Posted by Peter Webber at 01:51pm on 14 September 2010


Of course it is relevant. If private companies are receiving state contracts then they should be subject to general considerations being made about state employees. It is totally unacceptable that we would cut public sector pay (or indeed lose public sector jobs) when state money is being used to fatten the wallet of an owner or manager of some company that runs on the back of public sector contracts (Capita for example).

Posted by Ben at 04:26pm on 29 September 2010

IIRC several of the highest paid NHS employees were GPs - but GPs are not NHS employees. They work under contract just like the outsourced cleaning firms. Also, incidentally, the taxpayer pays the mortgage interest on GP surgeries whilst the surgery itself is owned by the practice in which GPs generally have a share they can sell on retirement.
The fact that GPs are considered as employees - even in a reasonably authoritative survey such as this shows how blurred and artificial the distinction is.


Posted by Pete B at 07:31am on 30 September 2010


What sort of society are you after?

We have had a genuine? proposal from HMRC that all salaries and wages should be paid to them and they will then pay employees having first deducted all the taxes, NIC due.

We have your website promoting the idea that the government should fix pay rates through the management of differentials.

And since the last gasp of the Labour government, we have the frankly unsustainable situation where direct tax rates on the higher earners now exceed 50%.

And all this against a background where entire generations of our children are being impoverished by governments buying votes with our money, running deficits so large - half of which is spent on welfare of one form or another - that interest payments now exceed the annual defence budget.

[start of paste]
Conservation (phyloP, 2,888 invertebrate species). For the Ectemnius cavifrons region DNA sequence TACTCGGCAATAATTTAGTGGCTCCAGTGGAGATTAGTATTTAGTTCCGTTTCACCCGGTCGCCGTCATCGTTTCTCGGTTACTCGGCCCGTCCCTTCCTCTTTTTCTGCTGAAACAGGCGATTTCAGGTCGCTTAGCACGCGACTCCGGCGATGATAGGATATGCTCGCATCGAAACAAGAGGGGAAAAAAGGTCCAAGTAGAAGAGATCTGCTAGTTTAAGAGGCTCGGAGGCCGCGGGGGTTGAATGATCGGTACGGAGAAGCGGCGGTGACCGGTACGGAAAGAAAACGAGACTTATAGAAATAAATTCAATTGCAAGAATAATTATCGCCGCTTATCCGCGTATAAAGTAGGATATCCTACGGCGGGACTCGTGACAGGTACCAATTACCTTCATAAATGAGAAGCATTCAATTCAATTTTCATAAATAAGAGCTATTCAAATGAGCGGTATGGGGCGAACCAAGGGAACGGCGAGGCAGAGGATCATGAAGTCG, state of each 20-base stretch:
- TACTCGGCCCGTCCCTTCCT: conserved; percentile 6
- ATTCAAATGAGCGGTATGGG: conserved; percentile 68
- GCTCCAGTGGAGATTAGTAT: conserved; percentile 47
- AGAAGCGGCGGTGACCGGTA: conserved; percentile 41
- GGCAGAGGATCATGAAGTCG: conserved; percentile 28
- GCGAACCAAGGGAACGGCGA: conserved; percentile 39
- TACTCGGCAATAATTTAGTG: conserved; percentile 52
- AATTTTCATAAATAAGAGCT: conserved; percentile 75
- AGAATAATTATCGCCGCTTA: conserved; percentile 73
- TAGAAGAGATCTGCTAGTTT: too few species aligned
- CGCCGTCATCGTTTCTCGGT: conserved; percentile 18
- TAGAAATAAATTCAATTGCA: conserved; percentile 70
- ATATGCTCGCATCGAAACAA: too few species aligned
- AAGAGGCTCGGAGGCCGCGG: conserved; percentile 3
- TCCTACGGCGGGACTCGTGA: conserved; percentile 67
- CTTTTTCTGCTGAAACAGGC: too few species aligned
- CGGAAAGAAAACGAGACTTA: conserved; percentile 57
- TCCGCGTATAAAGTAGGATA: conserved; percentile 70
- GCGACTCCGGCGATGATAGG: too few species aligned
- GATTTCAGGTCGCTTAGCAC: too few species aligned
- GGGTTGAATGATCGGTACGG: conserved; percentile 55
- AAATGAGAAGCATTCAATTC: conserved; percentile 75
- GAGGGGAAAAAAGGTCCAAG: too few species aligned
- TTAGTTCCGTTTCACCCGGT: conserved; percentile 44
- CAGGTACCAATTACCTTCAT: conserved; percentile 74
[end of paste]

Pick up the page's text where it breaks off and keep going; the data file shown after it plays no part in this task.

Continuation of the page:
I don’t want to “put words in your mouth” but is it fair to say that you support all of this?

So I finish as I started; what sort of society are you after?

Posted by Brian Smith at 12:01pm on 16 October 2010

That is an extremely strange post if you don’t want to put words in Clifford’s mouth, Brian. I can’t see you doing anything but there.

And I also can’t really be bothered about a 50% tax rate on high earners when its the far lower percentage on low earners that actually makes a difference to our society and 99.9% of people’s lives.

I wonder is it fair to say to you that you support unlimited wages and bonuses for high earners but deep cuts to the wages of low earners just above the subsistence line in the name of ‘tightening belts’?

Not that I want to ‘put words in your mouth’.....

And Mr Webber if you can’t see how public spending on external suppliers is equally, if not more, relevant than spending on public sector workers, then I have to ask what definition of ‘outsourcing’ you are using and how you think that is being paid for….

Posted by William Hobson at 04:19pm on 1 December 2010